Milan Red Austrian hypercar joins the one-horsepower-per-kilogram club
Update (October 7, 2019): Philipp Wolm Markus Fux, the man behind the Milan Red hypercar project, has been sentenced to jail. Austrian newspaper Kurier reports that although the judge found that Fux didn't intend the project to be fraudulent from the outset, he wound up defrauding backers to the tune of millions of euros. So it appears the Milan Red won't be roaring into garages anytime soon.
It's a day that ends with "y", and we all know what that means in 2018: the launch of another new boutique hypercar. In this case it's the Milan Red, a 1,325-hp, quad-turbo V8 beast. We've seen cars before that look like they're going 100 mph standing still, but this one looks like its cheeks are flapping in the wind.
Seriously, look at that front end and tell us it doesn't remind you of Jeremy Clarkson driving the Ariel Atom, cheeks inflating at the end of the straight as his mouth fills up with bees.
That's not to say the Milan Red looks bad; in many ways it's quite beautiful – like the way the hood scoops accentuate the forward thrust of the car down toward the logo, or the big back haunches over the rear wheels, and the way they lead to a starkly flat, nicely detailed backside.
But that front end perfectly captures both the look and the emotion of an awe-struck motorcyclist breaking the imperial ton without a helmet for the first time, and learning how cheeks turn into parachutes at a certain velocity.
You might expect, given the name and some of the curves, that the Milan Red is an Italian hypercar. And you'd be wrong. It's Austrian, and the name refers to an elegant bird of prey found chiefly in Europe and northwest Africa. Hence the falcon-ish logo on the bonnet.
The mid-mounted engine is an absolute whopper: an AVL 6.2-liter V8 running four turbos for a peak of 1,325 hp (988-kW) and 1,400 Nm (1033 lb-ft) of bone-crunching torque. The transmission is a 8-speed dual clutch job, and there's a cheeky nod to the whole bird thing on the driving mode switch, which reads "glide, hunt, attack."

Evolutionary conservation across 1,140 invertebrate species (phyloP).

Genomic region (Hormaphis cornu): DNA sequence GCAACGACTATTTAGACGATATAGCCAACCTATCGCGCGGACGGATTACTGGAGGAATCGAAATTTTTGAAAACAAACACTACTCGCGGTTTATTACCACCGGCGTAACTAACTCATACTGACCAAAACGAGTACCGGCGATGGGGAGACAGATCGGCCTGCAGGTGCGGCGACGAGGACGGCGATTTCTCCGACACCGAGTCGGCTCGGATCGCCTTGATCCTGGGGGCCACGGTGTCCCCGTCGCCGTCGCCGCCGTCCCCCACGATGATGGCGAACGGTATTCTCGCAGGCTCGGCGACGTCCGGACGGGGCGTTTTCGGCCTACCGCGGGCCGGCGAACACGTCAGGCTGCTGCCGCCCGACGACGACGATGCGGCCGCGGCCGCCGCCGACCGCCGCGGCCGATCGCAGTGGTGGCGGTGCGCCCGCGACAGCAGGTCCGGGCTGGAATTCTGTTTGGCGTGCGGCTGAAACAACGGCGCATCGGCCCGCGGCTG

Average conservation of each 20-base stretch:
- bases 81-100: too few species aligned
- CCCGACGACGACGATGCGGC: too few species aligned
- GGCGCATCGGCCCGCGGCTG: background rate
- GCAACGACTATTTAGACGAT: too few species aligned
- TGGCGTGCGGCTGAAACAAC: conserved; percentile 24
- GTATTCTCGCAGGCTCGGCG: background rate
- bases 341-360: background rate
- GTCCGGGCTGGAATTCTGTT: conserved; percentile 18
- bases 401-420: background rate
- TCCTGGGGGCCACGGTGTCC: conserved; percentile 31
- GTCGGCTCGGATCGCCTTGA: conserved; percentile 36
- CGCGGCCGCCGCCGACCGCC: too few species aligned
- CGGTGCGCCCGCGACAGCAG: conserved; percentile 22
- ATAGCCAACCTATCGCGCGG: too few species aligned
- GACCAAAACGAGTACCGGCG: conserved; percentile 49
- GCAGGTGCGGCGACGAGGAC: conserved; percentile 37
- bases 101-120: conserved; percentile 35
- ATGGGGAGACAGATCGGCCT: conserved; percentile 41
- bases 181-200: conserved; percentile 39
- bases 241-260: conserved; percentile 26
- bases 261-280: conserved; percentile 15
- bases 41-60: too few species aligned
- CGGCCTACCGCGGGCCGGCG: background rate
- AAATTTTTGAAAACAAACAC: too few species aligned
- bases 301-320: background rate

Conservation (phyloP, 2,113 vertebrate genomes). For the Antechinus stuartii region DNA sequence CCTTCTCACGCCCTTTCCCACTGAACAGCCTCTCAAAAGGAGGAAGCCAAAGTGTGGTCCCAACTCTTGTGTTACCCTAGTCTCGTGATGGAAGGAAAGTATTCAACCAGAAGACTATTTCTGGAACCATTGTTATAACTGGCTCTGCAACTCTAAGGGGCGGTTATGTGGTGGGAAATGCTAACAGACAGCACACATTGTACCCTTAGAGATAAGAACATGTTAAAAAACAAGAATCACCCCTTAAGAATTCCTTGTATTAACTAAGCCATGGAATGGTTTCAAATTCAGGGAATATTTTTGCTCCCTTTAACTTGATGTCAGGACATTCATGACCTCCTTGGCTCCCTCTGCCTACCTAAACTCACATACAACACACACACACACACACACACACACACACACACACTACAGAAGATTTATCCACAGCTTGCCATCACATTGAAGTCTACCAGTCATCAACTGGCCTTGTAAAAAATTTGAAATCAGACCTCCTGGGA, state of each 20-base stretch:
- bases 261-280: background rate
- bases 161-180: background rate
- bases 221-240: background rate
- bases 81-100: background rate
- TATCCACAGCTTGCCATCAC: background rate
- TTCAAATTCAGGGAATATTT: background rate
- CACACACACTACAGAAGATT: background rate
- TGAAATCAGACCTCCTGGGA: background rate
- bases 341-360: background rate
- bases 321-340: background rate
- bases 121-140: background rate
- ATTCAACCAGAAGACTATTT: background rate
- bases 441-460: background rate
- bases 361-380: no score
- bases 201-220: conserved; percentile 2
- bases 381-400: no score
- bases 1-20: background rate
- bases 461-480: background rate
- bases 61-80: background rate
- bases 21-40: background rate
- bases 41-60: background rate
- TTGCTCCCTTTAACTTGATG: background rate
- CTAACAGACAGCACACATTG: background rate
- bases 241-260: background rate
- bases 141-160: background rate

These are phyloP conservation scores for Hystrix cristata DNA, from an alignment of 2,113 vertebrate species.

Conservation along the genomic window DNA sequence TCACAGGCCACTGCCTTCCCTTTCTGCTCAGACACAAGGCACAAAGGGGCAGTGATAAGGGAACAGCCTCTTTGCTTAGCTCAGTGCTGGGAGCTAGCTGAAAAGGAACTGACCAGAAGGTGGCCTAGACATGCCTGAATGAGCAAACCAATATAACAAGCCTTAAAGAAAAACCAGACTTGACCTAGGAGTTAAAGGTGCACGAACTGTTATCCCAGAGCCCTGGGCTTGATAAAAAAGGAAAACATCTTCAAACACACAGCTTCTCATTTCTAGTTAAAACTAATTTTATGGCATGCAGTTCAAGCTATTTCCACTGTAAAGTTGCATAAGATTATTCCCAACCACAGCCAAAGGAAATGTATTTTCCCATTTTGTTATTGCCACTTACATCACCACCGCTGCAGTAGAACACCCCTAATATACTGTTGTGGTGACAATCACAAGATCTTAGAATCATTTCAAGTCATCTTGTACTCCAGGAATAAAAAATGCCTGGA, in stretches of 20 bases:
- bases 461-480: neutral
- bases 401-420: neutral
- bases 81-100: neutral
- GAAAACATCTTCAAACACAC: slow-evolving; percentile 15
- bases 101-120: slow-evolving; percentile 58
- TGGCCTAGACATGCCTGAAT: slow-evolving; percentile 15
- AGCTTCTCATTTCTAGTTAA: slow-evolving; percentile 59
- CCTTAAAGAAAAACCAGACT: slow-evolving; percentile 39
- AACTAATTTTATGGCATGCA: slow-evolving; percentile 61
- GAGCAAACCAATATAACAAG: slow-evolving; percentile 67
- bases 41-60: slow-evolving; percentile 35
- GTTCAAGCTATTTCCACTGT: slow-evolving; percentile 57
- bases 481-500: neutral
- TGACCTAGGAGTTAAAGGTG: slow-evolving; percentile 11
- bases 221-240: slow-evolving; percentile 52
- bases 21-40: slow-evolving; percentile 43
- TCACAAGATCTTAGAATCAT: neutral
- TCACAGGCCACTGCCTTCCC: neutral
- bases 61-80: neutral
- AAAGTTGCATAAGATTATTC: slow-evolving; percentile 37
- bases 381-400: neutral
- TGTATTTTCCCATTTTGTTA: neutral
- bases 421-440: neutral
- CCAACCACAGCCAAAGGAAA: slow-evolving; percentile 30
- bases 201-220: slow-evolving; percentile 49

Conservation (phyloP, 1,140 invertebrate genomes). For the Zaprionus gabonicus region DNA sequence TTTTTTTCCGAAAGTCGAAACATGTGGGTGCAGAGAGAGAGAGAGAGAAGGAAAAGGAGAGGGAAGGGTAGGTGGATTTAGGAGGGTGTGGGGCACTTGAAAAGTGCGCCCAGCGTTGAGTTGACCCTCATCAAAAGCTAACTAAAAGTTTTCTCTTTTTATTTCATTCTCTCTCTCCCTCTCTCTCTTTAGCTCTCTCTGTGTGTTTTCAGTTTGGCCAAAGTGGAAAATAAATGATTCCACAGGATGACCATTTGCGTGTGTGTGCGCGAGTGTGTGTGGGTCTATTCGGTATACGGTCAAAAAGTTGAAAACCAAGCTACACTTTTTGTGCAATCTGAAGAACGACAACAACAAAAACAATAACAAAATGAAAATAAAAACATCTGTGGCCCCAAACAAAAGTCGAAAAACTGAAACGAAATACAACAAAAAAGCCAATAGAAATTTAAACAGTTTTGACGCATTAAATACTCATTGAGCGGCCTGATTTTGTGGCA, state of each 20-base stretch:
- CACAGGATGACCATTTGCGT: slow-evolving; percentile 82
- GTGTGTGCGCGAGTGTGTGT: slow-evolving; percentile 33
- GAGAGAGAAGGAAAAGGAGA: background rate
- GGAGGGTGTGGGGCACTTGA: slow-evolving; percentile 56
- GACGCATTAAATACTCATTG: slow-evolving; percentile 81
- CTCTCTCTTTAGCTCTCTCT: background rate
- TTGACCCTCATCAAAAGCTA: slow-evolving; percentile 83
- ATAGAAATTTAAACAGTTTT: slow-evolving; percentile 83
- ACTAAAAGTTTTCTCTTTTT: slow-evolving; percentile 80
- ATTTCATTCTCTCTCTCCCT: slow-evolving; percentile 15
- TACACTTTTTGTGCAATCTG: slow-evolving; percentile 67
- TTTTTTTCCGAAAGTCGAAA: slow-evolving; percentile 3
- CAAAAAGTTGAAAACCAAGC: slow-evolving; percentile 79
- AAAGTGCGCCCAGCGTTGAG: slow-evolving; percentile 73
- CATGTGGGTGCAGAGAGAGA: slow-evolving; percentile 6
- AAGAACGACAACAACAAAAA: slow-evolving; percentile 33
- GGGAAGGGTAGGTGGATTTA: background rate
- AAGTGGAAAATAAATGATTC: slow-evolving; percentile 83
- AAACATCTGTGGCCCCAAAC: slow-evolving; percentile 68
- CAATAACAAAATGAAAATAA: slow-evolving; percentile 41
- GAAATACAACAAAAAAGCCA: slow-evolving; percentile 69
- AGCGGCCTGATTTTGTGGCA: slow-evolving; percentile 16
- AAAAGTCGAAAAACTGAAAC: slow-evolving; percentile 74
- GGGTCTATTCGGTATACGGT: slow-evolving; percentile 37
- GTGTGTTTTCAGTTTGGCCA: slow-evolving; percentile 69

Proudly combustion-focused and rear wheel drive, this thing loses out on some acceleration by its lack of hybrid power. It's a little academic, though, as it still hits 100 km/h (62 mph) in 2.47 seconds on its way to a top speed over 400 km/h (248 mph). Where it loses a touch of jump off the line next to some of the really berserk hybrids, it should come steaming home at the high speed end of the drag strip.
Honestly, at these levels of lunacy, performance figures recede so far into the realms of improbability that their only vague relevance to the real world is in furious phallus-swinging contests between billionaires. But to be fair, these contests are a key driving force behind global commerce, so we should go easy on them.
Weight is kept to an extraordinary 1,300 kg (2,866 lb), giving the Milan Red the distinction of joining the more than one-horsepower-per-kilogram club. This is done with the use of a carbon fiber monocoque chassis, with carbon reinforced plastic crumple structures and carbon bodywork all over. Even the suspension wishbones from Peak Technology in Upper Austria are carbon – a world production car first, and one that not only reduces the total vehicle weight, but unsprung mass as well.
Beyond that, it's a hypercar, so you'll find the requisite diffusers, splitters, brake cooling ducts and rear wing to add downforce and cornering grip, as well as the practical touch of a lift system on the suspension to get you over speed bumps and driveways.
A "flying doctor" system lets Milan engineers remotely request diagnostics data so you're never speaking to the wrong member of the engineering team on the phone for a support call. Telemetry systems allow downloading and analysis of road and track data. It's all there. One thing we don't know is which way the doors open, which is as important as anything in the hypercar world. We'd hate to think the team went to the effort of building a car like this, and then tacking on doors that open normally like some sort of peasant's conveyance.
The price of admission, should this be remotely relevant to you, will be "close to the 2 Million Euro regions," these regions being close to the US$2.34 million regions, and far from any regions we visit with any regularity. Only 99 will be built, and according to the company, "18 car enthusiasts" have apparently already added the Milan Red "to their portfolios."
And there it is again – investment language from a car company, because there's every chance that buyers will be able to move these quickly for more than the sticker price. What a topsy turvy world we live in.
Source: Milan Red